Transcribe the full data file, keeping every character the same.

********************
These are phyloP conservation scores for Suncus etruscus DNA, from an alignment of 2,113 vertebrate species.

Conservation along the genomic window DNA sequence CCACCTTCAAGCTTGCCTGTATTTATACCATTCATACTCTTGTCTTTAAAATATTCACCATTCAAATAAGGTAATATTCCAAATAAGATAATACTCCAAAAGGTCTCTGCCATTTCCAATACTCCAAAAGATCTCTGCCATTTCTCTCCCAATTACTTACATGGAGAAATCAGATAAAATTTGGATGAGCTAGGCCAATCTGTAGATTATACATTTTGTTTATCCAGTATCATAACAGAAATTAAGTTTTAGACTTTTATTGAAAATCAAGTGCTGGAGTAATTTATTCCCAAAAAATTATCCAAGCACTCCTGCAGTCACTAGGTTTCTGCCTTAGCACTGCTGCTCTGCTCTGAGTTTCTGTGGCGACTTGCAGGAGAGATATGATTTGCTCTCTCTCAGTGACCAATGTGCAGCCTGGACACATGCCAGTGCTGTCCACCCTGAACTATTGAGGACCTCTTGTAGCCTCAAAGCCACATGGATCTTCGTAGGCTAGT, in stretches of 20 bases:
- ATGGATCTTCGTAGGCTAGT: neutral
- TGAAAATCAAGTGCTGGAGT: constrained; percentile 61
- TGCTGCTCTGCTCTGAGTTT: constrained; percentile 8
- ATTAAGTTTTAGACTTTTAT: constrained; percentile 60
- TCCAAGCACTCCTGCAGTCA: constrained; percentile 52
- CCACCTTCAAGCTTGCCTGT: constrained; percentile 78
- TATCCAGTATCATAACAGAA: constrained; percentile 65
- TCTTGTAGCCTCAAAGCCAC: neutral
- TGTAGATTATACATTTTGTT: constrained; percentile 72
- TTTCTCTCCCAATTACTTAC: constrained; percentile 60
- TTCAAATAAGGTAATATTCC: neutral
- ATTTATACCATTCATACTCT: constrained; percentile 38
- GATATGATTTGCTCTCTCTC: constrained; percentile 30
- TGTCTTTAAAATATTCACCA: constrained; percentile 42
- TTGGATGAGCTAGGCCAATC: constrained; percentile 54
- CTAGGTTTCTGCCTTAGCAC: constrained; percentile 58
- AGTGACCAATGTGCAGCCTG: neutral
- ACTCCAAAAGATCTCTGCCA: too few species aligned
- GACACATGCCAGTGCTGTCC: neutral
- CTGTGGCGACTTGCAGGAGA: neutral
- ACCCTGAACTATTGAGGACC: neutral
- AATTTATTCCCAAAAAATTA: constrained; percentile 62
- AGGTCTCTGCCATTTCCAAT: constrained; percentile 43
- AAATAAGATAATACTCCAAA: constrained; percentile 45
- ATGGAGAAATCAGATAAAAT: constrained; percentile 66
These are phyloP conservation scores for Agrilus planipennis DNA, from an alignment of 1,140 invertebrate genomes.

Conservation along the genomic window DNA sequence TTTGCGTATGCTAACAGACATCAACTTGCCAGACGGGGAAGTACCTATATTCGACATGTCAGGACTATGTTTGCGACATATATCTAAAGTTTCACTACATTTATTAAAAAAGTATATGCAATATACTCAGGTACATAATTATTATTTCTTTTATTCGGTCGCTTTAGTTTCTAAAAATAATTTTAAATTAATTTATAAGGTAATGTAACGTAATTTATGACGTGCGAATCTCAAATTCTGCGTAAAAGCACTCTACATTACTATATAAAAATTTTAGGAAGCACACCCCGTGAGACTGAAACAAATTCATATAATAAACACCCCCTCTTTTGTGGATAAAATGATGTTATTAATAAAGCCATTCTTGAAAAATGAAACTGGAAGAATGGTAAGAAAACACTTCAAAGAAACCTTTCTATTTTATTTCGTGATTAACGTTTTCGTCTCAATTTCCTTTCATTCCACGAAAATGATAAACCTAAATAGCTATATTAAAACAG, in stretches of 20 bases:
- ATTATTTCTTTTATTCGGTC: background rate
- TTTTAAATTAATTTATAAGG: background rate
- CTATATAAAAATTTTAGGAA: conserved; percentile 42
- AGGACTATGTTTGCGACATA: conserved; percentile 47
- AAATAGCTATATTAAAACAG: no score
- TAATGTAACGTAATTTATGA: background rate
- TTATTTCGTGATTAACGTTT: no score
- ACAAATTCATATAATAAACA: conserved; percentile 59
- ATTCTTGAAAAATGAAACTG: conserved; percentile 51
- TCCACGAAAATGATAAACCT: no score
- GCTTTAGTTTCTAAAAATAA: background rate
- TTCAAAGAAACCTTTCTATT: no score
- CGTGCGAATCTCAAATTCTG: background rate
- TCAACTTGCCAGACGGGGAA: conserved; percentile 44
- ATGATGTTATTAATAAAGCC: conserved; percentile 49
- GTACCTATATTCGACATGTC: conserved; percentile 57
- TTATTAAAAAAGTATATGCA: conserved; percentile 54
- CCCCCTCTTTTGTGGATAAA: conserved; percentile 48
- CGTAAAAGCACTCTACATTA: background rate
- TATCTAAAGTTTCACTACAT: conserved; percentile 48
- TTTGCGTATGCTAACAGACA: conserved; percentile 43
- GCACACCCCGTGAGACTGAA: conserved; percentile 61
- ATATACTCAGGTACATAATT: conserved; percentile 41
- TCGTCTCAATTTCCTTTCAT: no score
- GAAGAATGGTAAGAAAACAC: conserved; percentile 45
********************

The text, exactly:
These are phyloP conservation scores for Suncus etruscus DNA, from an alignment of 2,113 vertebrate species.

Conservation along the genomic window DNA sequence CCACCTTCAAGCTTGCCTGTATTTATACCATTCATACTCTTGTCTTTAAAATATTCACCATTCAAATAAGGTAATATTCCAAATAAGATAATACTCCAAAAGGTCTCTGCCATTTCCAATACTCCAAAAGATCTCTGCCATTTCTCTCCCAATTACTTACATGGAGAAATCAGATAAAATTTGGATGAGCTAGGCCAATCTGTAGATTATACATTTTGTTTATCCAGTATCATAACAGAAATTAAGTTTTAGACTTTTATTGAAAATCAAGTGCTGGAGTAATTTATTCCCAAAAAATTATCCAAGCACTCCTGCAGTCACTAGGTTTCTGCCTTAGCACTGCTGCTCTGCTCTGAGTTTCTGTGGCGACTTGCAGGAGAGATATGATTTGCTCTCTCTCAGTGACCAATGTGCAGCCTGGACACATGCCAGTGCTGTCCACCCTGAACTATTGAGGACCTCTTGTAGCCTCAAAGCCACATGGATCTTCGTAGGCTAGT, in stretches of 20 bases:
- ATGGATCTTCGTAGGCTAGT: neutral
- TGAAAATCAAGTGCTGGAGT: constrained; percentile 61
- TGCTGCTCTGCTCTGAGTTT: constrained; percentile 8
- ATTAAGTTTTAGACTTTTAT: constrained; percentile 60
- TCCAAGCACTCCTGCAGTCA: constrained; percentile 52
- CCACCTTCAAGCTTGCCTGT: constrained; percentile 78
- TATCCAGTATCATAACAGAA: constrained; percentile 65
- TCTTGTAGCCTCAAAGCCAC: neutral
- TGTAGATTATACATTTTGTT: constrained; percentile 72
- TTTCTCTCCCAATTACTTAC: constrained; percentile 60
- TTCAAATAAGGTAATATTCC: neutral
- ATTTATACCATTCATACTCT: constrained; percentile 38
- GATATGATTTGCTCTCTCTC: constrained; percentile 30
- TGTCTTTAAAATATTCACCA: constrained; percentile 42
- TTGGATGAGCTAGGCCAATC: constrained; percentile 54
- CTAGGTTTCTGCCTTAGCAC: constrained; percentile 58
- AGTGACCAATGTGCAGCCTG: neutral
- ACTCCAAAAGATCTCTGCCA: too few species aligned
- GACACATGCCAGTGCTGTCC: neutral
- CTGTGGCGACTTGCAGGAGA: neutral
- ACCCTGAACTATTGAGGACC: neutral
- AATTTATTCCCAAAAAATTA: constrained; percentile 62
- AGGTCTCTGCCATTTCCAAT: constrained; percentile 43
- AAATAAGATAATACTCCAAA: constrained; percentile 45
- ATGGAGAAATCAGATAAAAT: constrained; percentile 66
These are phyloP conservation scores for Agrilus planipennis DNA, from an alignment of 1,140 invertebrate genomes.

Conservation along the genomic window DNA sequence TTTGCGTATGCTAACAGACATCAACTTGCCAGACGGGGAAGTACCTATATTCGACATGTCAGGACTATGTTTGCGACATATATCTAAAGTTTCACTACATTTATTAAAAAAGTATATGCAATATACTCAGGTACATAATTATTATTTCTTTTATTCGGTCGCTTTAGTTTCTAAAAATAATTTTAAATTAATTTATAAGGTAATGTAACGTAATTTATGACGTGCGAATCTCAAATTCTGCGTAAAAGCACTCTACATTACTATATAAAAATTTTAGGAAGCACACCCCGTGAGACTGAAACAAATTCATATAATAAACACCCCCTCTTTTGTGGATAAAATGATGTTATTAATAAAGCCATTCTTGAAAAATGAAACTGGAAGAATGGTAAGAAAACACTTCAAAGAAACCTTTCTATTTTATTTCGTGATTAACGTTTTCGTCTCAATTTCCTTTCATTCCACGAAAATGATAAACCTAAATAGCTATATTAAAACAG, in stretches of 20 bases:
- ATTATTTCTTTTATTCGGTC: background rate
- TTTTAAATTAATTTATAAGG: background rate
- CTATATAAAAATTTTAGGAA: conserved; percentile 42
- AGGACTATGTTTGCGACATA: conserved; percentile 47
- AAATAGCTATATTAAAACAG: no score
- TAATGTAACGTAATTTATGA: background rate
- TTATTTCGTGATTAACGTTT: no score
- ACAAATTCATATAATAAACA: conserved; percentile 59
- ATTCTTGAAAAATGAAACTG: conserved; percentile 51
- TCCACGAAAATGATAAACCT: no score
- GCTTTAGTTTCTAAAAATAA: background rate
- TTCAAAGAAACCTTTCTATT: no score
- CGTGCGAATCTCAAATTCTG: background rate
- TCAACTTGCCAGACGGGGAA: conserved; percentile 44
- ATGATGTTATTAATAAAGCC: conserved; percentile 49
- GTACCTATATTCGACATGTC: conserved; percentile 57
- TTATTAAAAAAGTATATGCA: conserved; percentile 54
- CCCCCTCTTTTGTGGATAAA: conserved; percentile 48
- CGTAAAAGCACTCTACATTA: background rate
- TATCTAAAGTTTCACTACAT: conserved; percentile 48
- TTTGCGTATGCTAACAGACA: conserved; percentile 43
- GCACACCCCGTGAGACTGAA: conserved; percentile 61
- ATATACTCAGGTACATAATT: conserved; percentile 41
- TCGTCTCAATTTCCTTTCAT: no score
- GAAGAATGGTAAGAAAACAC: conserved; percentile 45